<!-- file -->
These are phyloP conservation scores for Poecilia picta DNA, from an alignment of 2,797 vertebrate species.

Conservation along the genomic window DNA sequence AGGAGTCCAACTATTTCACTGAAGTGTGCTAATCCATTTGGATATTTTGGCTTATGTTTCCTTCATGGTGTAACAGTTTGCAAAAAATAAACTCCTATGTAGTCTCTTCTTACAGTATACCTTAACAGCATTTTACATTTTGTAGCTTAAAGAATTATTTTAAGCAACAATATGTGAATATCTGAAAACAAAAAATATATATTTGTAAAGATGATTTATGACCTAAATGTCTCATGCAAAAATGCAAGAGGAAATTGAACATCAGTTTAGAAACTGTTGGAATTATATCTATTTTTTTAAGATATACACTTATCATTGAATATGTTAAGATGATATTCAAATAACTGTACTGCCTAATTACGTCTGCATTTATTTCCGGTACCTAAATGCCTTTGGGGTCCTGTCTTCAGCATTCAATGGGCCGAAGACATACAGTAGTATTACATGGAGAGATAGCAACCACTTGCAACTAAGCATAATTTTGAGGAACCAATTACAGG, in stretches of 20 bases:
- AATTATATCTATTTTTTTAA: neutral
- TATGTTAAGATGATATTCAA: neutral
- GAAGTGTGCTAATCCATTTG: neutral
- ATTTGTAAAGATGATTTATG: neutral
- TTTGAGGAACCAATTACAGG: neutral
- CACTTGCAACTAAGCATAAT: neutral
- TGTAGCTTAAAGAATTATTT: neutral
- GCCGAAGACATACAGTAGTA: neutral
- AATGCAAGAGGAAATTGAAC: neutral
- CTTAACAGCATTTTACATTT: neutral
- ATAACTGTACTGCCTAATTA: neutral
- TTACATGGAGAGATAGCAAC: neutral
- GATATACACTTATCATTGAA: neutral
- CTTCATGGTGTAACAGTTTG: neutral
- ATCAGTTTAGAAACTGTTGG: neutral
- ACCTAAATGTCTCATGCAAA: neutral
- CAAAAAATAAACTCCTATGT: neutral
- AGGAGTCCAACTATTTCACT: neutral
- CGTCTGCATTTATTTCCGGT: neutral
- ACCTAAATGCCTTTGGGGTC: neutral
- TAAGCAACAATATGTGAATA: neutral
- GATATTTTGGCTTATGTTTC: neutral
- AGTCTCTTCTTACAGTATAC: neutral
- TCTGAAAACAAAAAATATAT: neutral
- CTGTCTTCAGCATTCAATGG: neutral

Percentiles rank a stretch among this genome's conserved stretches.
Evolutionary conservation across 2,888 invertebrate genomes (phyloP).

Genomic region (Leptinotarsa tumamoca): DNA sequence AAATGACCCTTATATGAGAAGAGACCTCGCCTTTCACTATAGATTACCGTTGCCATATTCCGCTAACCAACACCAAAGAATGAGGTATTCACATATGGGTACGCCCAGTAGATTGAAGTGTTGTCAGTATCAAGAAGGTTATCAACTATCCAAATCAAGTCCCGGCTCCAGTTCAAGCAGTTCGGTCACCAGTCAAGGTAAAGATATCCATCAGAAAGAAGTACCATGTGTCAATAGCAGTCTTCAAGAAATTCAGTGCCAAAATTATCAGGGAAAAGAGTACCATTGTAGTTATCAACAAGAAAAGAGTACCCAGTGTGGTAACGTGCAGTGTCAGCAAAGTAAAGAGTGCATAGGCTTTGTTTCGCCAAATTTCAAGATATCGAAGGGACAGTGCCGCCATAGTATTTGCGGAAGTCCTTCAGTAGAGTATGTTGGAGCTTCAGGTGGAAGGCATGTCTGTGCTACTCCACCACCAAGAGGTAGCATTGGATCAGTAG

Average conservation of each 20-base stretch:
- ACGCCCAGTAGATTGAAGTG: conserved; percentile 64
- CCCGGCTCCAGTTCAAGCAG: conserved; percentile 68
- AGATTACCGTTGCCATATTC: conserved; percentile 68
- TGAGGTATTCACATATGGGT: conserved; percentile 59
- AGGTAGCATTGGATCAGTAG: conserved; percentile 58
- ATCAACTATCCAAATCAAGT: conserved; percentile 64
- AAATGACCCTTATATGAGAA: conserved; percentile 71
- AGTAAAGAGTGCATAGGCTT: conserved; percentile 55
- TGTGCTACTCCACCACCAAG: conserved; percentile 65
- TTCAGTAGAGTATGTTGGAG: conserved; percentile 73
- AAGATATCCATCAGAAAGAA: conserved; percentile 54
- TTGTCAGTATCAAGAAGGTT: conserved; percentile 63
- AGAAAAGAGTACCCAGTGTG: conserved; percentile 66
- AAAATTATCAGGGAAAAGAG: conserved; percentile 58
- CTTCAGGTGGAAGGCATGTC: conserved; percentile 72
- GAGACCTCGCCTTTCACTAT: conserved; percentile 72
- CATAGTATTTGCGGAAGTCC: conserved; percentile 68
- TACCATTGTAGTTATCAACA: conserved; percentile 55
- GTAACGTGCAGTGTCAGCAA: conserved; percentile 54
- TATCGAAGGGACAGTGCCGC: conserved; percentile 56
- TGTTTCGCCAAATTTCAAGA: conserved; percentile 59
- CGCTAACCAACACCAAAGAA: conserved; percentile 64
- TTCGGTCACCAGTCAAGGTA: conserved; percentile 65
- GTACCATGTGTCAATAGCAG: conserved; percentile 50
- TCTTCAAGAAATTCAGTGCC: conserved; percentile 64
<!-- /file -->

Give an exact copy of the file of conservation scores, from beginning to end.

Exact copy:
These are phyloP conservation scores for Poecilia picta DNA, from an alignment of 2,797 vertebrate species.

Conservation along the genomic window DNA sequence AGGAGTCCAACTATTTCACTGAAGTGTGCTAATCCATTTGGATATTTTGGCTTATGTTTCCTTCATGGTGTAACAGTTTGCAAAAAATAAACTCCTATGTAGTCTCTTCTTACAGTATACCTTAACAGCATTTTACATTTTGTAGCTTAAAGAATTATTTTAAGCAACAATATGTGAATATCTGAAAACAAAAAATATATATTTGTAAAGATGATTTATGACCTAAATGTCTCATGCAAAAATGCAAGAGGAAATTGAACATCAGTTTAGAAACTGTTGGAATTATATCTATTTTTTTAAGATATACACTTATCATTGAATATGTTAAGATGATATTCAAATAACTGTACTGCCTAATTACGTCTGCATTTATTTCCGGTACCTAAATGCCTTTGGGGTCCTGTCTTCAGCATTCAATGGGCCGAAGACATACAGTAGTATTACATGGAGAGATAGCAACCACTTGCAACTAAGCATAATTTTGAGGAACCAATTACAGG, in stretches of 20 bases:
- AATTATATCTATTTTTTTAA: neutral
- TATGTTAAGATGATATTCAA: neutral
- GAAGTGTGCTAATCCATTTG: neutral
- ATTTGTAAAGATGATTTATG: neutral
- TTTGAGGAACCAATTACAGG: neutral
- CACTTGCAACTAAGCATAAT: neutral
- TGTAGCTTAAAGAATTATTT: neutral
- GCCGAAGACATACAGTAGTA: neutral
- AATGCAAGAGGAAATTGAAC: neutral
- CTTAACAGCATTTTACATTT: neutral
- ATAACTGTACTGCCTAATTA: neutral
- TTACATGGAGAGATAGCAAC: neutral
- GATATACACTTATCATTGAA: neutral
- CTTCATGGTGTAACAGTTTG: neutral
- ATCAGTTTAGAAACTGTTGG: neutral
- ACCTAAATGTCTCATGCAAA: neutral
- CAAAAAATAAACTCCTATGT: neutral
- AGGAGTCCAACTATTTCACT: neutral
- CGTCTGCATTTATTTCCGGT: neutral
- ACCTAAATGCCTTTGGGGTC: neutral
- TAAGCAACAATATGTGAATA: neutral
- GATATTTTGGCTTATGTTTC: neutral
- AGTCTCTTCTTACAGTATAC: neutral
- TCTGAAAACAAAAAATATAT: neutral
- CTGTCTTCAGCATTCAATGG: neutral

Percentiles rank a stretch among this genome's conserved stretches.
Evolutionary conservation across 2,888 invertebrate genomes (phyloP).

Genomic region (Leptinotarsa tumamoca): DNA sequence AAATGACCCTTATATGAGAAGAGACCTCGCCTTTCACTATAGATTACCGTTGCCATATTCCGCTAACCAACACCAAAGAATGAGGTATTCACATATGGGTACGCCCAGTAGATTGAAGTGTTGTCAGTATCAAGAAGGTTATCAACTATCCAAATCAAGTCCCGGCTCCAGTTCAAGCAGTTCGGTCACCAGTCAAGGTAAAGATATCCATCAGAAAGAAGTACCATGTGTCAATAGCAGTCTTCAAGAAATTCAGTGCCAAAATTATCAGGGAAAAGAGTACCATTGTAGTTATCAACAAGAAAAGAGTACCCAGTGTGGTAACGTGCAGTGTCAGCAAAGTAAAGAGTGCATAGGCTTTGTTTCGCCAAATTTCAAGATATCGAAGGGACAGTGCCGCCATAGTATTTGCGGAAGTCCTTCAGTAGAGTATGTTGGAGCTTCAGGTGGAAGGCATGTCTGTGCTACTCCACCACCAAGAGGTAGCATTGGATCAGTAG

Average conservation of each 20-base stretch:
- ACGCCCAGTAGATTGAAGTG: conserved; percentile 64
- CCCGGCTCCAGTTCAAGCAG: conserved; percentile 68
- AGATTACCGTTGCCATATTC: conserved; percentile 68
- TGAGGTATTCACATATGGGT: conserved; percentile 59
- AGGTAGCATTGGATCAGTAG: conserved; percentile 58
- ATCAACTATCCAAATCAAGT: conserved; percentile 64
- AAATGACCCTTATATGAGAA: conserved; percentile 71
- AGTAAAGAGTGCATAGGCTT: conserved; percentile 55
- TGTGCTACTCCACCACCAAG: conserved; percentile 65
- TTCAGTAGAGTATGTTGGAG: conserved; percentile 73
- AAGATATCCATCAGAAAGAA: conserved; percentile 54
- TTGTCAGTATCAAGAAGGTT: conserved; percentile 63
- AGAAAAGAGTACCCAGTGTG: conserved; percentile 66
- AAAATTATCAGGGAAAAGAG: conserved; percentile 58
- CTTCAGGTGGAAGGCATGTC: conserved; percentile 72
- GAGACCTCGCCTTTCACTAT: conserved; percentile 72
- CATAGTATTTGCGGAAGTCC: conserved; percentile 68
- TACCATTGTAGTTATCAACA: conserved; percentile 55
- GTAACGTGCAGTGTCAGCAA: conserved; percentile 54
- TATCGAAGGGACAGTGCCGC: conserved; percentile 56
- TGTTTCGCCAAATTTCAAGA: conserved; percentile 59
- CGCTAACCAACACCAAAGAA: conserved; percentile 64
- TTCGGTCACCAGTCAAGGTA: conserved; percentile 65
- GTACCATGTGTCAATAGCAG: conserved; percentile 50
- TCTTCAAGAAATTCAGTGCC: conserved; percentile 64